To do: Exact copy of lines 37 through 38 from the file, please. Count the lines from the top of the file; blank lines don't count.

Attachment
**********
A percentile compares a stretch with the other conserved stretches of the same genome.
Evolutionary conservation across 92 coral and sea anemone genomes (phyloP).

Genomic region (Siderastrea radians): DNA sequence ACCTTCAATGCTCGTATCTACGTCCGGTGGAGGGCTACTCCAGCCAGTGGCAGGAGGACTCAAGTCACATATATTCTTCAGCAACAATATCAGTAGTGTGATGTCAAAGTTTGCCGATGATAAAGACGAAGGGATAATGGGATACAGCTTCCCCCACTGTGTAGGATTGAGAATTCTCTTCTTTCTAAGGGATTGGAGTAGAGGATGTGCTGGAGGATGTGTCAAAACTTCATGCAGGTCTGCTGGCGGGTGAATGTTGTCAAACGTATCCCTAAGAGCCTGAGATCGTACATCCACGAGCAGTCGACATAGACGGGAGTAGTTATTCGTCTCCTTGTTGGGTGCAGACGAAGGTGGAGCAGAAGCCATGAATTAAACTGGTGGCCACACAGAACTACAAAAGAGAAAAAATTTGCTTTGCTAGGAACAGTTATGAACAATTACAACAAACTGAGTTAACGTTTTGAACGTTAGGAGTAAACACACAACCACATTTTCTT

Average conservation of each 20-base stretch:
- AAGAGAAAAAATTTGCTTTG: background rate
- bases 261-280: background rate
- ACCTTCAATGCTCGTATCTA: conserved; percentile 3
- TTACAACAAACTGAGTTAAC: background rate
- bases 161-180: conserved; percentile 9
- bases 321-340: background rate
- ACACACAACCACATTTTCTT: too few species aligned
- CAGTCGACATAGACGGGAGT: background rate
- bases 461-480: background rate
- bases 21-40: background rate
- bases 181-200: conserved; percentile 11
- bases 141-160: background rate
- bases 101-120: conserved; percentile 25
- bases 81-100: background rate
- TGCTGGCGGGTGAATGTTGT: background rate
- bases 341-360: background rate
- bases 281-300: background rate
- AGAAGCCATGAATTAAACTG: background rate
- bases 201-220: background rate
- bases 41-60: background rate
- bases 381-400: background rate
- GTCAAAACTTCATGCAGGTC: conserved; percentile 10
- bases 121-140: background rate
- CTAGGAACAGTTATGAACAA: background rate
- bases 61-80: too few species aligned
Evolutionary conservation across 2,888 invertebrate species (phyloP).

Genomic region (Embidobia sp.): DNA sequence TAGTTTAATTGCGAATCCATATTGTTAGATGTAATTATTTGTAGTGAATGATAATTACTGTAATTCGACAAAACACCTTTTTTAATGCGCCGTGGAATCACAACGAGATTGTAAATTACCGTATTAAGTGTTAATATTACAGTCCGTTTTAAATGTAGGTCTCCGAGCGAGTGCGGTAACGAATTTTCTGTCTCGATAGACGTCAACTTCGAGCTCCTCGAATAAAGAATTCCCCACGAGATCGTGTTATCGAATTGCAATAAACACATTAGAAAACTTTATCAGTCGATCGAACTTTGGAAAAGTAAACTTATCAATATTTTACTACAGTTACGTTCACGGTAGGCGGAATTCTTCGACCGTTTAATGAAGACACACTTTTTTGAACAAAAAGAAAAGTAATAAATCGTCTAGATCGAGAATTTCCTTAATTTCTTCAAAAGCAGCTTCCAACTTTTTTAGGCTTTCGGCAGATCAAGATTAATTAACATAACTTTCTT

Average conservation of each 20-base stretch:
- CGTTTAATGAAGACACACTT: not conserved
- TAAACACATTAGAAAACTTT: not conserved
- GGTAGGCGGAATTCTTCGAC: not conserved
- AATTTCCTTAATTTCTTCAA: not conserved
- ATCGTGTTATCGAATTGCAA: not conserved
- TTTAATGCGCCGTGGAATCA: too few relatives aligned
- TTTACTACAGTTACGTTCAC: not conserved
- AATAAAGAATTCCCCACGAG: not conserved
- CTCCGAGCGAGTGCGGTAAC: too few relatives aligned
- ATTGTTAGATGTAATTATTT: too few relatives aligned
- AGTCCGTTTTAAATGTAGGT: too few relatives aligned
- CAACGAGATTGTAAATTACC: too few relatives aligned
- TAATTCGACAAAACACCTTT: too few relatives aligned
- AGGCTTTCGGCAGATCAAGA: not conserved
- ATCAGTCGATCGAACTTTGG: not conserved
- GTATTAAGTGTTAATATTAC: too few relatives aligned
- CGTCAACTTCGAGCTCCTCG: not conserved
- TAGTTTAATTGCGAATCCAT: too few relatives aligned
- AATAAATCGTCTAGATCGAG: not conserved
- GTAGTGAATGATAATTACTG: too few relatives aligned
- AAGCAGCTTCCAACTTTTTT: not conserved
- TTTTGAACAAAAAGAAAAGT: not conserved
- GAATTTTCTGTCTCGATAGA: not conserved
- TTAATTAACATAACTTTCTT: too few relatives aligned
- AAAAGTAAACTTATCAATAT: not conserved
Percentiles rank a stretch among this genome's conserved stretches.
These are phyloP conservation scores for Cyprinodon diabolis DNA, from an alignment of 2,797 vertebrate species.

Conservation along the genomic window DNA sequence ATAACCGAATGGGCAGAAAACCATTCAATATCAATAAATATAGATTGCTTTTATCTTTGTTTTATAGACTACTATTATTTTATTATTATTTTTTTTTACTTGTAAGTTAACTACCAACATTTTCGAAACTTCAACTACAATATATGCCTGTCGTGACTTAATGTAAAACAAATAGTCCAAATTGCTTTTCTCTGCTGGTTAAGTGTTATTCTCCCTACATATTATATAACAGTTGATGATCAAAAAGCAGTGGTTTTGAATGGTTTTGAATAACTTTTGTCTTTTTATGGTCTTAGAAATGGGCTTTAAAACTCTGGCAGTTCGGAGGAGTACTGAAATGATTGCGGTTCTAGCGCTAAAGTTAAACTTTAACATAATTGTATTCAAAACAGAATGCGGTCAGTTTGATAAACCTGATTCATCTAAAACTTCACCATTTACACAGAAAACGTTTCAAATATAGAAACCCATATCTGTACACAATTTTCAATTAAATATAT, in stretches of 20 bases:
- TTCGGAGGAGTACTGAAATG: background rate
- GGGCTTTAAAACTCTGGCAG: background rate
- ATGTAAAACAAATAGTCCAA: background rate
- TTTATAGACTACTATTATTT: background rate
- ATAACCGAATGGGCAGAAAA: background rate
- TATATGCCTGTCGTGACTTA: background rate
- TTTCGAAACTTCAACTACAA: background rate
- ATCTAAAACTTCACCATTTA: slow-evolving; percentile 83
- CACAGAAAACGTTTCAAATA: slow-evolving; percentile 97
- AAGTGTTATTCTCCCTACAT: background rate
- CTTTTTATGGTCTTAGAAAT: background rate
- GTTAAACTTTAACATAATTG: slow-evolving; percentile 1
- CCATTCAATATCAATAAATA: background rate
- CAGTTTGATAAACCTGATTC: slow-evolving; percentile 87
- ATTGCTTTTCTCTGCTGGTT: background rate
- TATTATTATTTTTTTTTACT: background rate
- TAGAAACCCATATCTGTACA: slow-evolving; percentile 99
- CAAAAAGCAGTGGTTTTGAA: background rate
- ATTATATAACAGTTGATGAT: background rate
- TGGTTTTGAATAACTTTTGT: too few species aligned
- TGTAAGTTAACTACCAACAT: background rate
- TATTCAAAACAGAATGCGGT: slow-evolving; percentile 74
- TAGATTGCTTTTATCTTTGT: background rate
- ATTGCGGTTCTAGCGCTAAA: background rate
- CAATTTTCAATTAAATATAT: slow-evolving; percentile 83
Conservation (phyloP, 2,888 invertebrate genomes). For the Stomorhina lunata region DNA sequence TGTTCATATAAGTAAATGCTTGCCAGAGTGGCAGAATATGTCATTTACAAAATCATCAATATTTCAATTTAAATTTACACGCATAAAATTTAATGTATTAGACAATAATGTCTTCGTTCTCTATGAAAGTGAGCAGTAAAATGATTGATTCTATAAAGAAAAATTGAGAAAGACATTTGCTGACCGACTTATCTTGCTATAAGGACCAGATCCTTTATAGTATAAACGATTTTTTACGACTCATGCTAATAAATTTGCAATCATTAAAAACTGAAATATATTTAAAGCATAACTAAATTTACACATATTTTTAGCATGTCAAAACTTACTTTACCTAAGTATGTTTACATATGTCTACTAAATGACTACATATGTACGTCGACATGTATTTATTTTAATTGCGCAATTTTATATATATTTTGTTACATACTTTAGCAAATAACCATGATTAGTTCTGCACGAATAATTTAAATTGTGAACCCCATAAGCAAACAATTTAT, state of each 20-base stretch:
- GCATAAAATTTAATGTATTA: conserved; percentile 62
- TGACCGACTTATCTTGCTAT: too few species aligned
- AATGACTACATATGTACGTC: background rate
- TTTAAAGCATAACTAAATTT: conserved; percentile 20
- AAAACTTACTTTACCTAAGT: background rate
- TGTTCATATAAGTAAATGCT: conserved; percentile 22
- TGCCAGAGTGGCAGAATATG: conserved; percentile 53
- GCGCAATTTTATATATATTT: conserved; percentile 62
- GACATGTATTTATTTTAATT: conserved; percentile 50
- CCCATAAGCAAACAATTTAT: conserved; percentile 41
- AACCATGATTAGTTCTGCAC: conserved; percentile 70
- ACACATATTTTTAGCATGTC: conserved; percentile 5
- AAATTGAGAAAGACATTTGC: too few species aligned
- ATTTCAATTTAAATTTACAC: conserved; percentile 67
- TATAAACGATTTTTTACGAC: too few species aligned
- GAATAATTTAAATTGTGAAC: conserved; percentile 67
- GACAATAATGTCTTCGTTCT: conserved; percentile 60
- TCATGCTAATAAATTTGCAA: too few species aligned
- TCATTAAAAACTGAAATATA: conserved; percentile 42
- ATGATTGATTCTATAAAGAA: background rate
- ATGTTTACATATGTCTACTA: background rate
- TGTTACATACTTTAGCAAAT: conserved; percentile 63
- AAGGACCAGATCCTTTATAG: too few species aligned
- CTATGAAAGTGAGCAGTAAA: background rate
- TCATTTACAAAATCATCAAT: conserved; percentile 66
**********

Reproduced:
- ATCGTGTTATCGAATTGCAA: not conserved
- TTTAATGCGCCGTGGAATCA: too few relatives aligned